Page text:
Divorce & separation
Everyone who marries does so with the intention that it will last forever. However, life has its twists and turns and things change over time.
In the past, married people who wished to separate had to prove that they qualified for a divorce. The most common criteria were adultery, cruelty, or desertion without cause for at least two years. Applicants had to prove that their estranged spouse had committed a matrimonial offence while they themselves had not (or if they had, it should be overlooked). Failing to prove their case meant having to stay in their unhappy marriage.
Australia is a no-fault jurisdiction. It does not matter anymore who did or did not do something during an unhappy marriage. All that is needed is to demonstrate that there is an irretrievable breakdown of the marriage through a separation of at least 12 months with no prospect of reconciliation. All time and energy are instead spent on looking towards moving towards the future. Agreements are negotiated and made about the fair division of property. Adequate care arrangements are put in place to make sure children are protected from harm and enjoy meaningful relationships with their parents. As a result, it is common for many people to refer to property division and parenting disputes as a “divorce”. However, divorce only actually means the official ending of a marriage. Putting it that way makes divorce seem quite straightforward, but there are several aspects and issues to consider.
An Australian marriage is defined as being union of 2 people to the exclusion of all others, voluntarily entered into for life. The word people means adults at the time of the wedding. The word people also now includes couples in same sex relationships.
In rare circumstances, it is possible to have a marriage annulled if it does not meet the essential criteria.
If you have been married for less than 2 years, you must attempt marriage counselling before being able to file an Application for Divorce.
Before you can divorce, you must prove that a marriage exists. This is usually done by simply presenting a Marriage Certificate. But sometimes the Marriage Certificate is in a foreign language, records incorrect information, or does not exist at all.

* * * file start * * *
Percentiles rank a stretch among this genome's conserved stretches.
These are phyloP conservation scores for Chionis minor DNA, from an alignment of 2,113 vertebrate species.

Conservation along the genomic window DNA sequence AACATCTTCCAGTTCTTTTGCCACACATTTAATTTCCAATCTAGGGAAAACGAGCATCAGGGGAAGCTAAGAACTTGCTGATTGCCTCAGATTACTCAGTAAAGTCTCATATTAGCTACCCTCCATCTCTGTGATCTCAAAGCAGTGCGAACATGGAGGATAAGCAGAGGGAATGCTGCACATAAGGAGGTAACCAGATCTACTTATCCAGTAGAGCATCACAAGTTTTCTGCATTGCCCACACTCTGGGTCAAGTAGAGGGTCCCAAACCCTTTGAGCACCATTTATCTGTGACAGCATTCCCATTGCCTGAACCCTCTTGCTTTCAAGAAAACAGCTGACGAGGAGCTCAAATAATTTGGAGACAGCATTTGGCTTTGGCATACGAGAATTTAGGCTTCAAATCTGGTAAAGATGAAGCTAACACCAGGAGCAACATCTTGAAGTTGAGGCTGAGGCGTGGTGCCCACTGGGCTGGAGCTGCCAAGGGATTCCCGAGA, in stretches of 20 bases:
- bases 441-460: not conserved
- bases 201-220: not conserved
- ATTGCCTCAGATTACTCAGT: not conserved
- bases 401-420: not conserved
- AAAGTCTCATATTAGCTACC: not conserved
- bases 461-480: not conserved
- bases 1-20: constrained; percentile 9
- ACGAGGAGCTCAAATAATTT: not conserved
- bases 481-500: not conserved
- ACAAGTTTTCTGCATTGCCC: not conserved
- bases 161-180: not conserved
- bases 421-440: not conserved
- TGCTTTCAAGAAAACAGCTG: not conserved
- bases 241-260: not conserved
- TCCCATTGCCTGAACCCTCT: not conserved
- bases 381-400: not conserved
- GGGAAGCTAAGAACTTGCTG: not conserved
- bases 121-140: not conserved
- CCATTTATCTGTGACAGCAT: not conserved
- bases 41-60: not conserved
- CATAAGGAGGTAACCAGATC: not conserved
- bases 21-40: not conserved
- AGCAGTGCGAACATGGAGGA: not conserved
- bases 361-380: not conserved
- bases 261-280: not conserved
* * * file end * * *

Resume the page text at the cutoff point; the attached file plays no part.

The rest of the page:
Before you can divorce, you must prove that you have been separated for at least 12 months. This can sometimes be difficult if you have lived under the same roof while separated. You will need to present extra evidence from yourself and a third party with your Application for Divorce.
If your estranged spouse has filed and served an Application for Divorce, you may not agree with the information in their documents. In those circumstances, you have the option of filing a response. You cannot stop the divorce, but you can dispute the facts upon which the Divorce Order is being made.
After you have divorced, you should make a fresh Will to protect your intentions and the intended beneficiaries of your estate.
Before you remarry, you must obtain a divorce order or you will commit the criminal offence of bigamy.
There is no appeal from a divorce order. As a result, you must prove personal service of an Application for Divorce before a divorce order is granted. Sometimes it is not possible to personally serve an Application for Divorce on your estranged spouse. You may no longer have their contact details or they are trying to evade process servers.
There is a period of one month and one day between the divorce being granted and the divorce order being made. This period is called decree nisi. Its traditional purpose was to give an opportunity to anyone who may be adversely affected by the divorce from being made final. However, its modern purpose is to give divorcing couples a chance to cancel the divorce before it is made final.
Finally, you only have up until 12 months from the date of your divorce order to file an application about the division of your matrimonial property.